# Different Hilbert spaces in quantum mechanics

I'll start with a generic perspective, and then I'll apply it to the question about Hilbert space. Here's the generic perspective:

Sometimes we use one mathematical thing to represent another mathematical thing. Here, a

**representation**is a mapping from $A$ to $B$ that preserves the essential structure of $A$, where $A$ and $B$ are both mathematical things.In physics, we also use another type of representation: a mapping from physical things to mathematical things. To define a mathematical model of a physical system, we need to provide this second type of representation.

## Hilbert spaces and their (math-to-math) representations

A Hilbert space is a vector space over the complex numbers $\mathbb{C}$, equipped with a positive-definite inner product and satisfying a completeness condition. That's all. In fact:

For any given finite $N$, all $N$-dimensional Hilbert spaces over $\mathbb{C}$ are isomorphic to each other: they're all the

*same*as far as their abstract Hilbert-space-ness is concerned.When the number of dimensions is not finite, quantum theory requires the Hilbert space to be

**separable**, meaning that it has a countable orthonormal bases. Once again, all infinite-dimensional separable Hilbert spaces over $\mathbb{C}$ are isomorphic to each other: they're all the*same*as far as their abstract Hilbert-space-ness is concerned.

We can *represent* (math-to-math) a Hilbert space using matrices, or using Fock spaces, or using single-variable functions, or using seventeen-variable functions, or whatever. Those representations introduce extra structure that is superfluous as far as the Hilbert-space-ness is concerned, but such representations can still be useful. In particular, different representations can simplify the task of describing different linear operators on the Hilbert space. In quantum theory, the linear operators on a Hilbert space are more important than the Hilbert space itself.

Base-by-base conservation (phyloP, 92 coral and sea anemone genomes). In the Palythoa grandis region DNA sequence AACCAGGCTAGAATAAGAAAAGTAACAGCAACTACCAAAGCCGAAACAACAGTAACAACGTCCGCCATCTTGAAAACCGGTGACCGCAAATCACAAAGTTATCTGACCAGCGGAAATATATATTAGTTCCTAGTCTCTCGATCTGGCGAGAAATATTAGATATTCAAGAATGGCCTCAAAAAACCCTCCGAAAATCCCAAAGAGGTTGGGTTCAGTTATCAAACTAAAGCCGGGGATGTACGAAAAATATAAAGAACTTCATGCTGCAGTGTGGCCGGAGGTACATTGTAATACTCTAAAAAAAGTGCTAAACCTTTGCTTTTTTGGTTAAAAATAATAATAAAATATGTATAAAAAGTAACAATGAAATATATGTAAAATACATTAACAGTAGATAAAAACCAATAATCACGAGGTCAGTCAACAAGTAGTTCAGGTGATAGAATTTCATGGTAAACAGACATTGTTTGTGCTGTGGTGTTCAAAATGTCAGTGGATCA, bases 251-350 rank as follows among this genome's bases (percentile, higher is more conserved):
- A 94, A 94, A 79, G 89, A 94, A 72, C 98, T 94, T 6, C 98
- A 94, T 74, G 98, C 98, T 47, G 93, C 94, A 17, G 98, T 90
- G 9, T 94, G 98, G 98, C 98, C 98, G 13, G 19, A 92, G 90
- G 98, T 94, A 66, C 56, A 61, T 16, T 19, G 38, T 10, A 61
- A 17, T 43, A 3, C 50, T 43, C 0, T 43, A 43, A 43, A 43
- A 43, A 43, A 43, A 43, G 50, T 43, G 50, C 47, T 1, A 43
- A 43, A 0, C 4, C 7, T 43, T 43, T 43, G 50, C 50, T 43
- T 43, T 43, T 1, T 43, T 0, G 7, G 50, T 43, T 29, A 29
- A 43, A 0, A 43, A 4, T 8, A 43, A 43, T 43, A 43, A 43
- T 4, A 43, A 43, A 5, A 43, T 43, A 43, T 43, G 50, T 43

## The physics-to-math representation

The thing that makes a given quantum model interesting is how it represents measurable things in terms of linear operators on a Hilbert space. The word **observable** is used for both sides of this physics-to-math mapping.

Consider these two models:

The usual quantum mechanics of a single non-relativistic spinless particle, with a Hamiltonian of the form $H=P^2/2m + V(X)$, where $P$ is the momentum observable and $X$ is the position observable.

Quantum chromodynamics (QCD). By the way, QCD can be rigorously well-defined by treating space as a discrete lattice, so it's mathematically legit.

Both of these models use the same abstract Hilbert space, namely the one-and-only infinite-dimensional separable Hilbert space over the complex numbers. The two models are different, though, because they describe different (simplified) worlds that have different types of measurable things. QCD does not have position observables, and single-particle quantum mechanics does not have Wilson-loop observables. Even if we only consider the association between observables and spacetime, QCD and single-particle QM are *still* very different: the pattern of observables in QCD is Lorentz-symmetric (to a good approximation at resolutions much coarser than the lattice spacing) and the pattern of observables in single-particle QM is not.

Sometimes physicists use the term "Hilbert space" to mean a particular representation (math-to-math) of the Hilbert space along with a particular set of observables (physics-to-math) suggested by that representation. I personally prefer to reserve the term "Hilbert space" for the abstract mathematical thing (neither type of representation), because I think that's more clear. Preferences aside, the important message is that models are not distinguished from each other by their abstract Hilbert spaces or by how those Hilbert spaces are represented in the math-to-math sense. Instead, different models are distinguished from each other by their *observables* — by the physics-to-math mapping from measurable things to linear operators on the Hilbert space.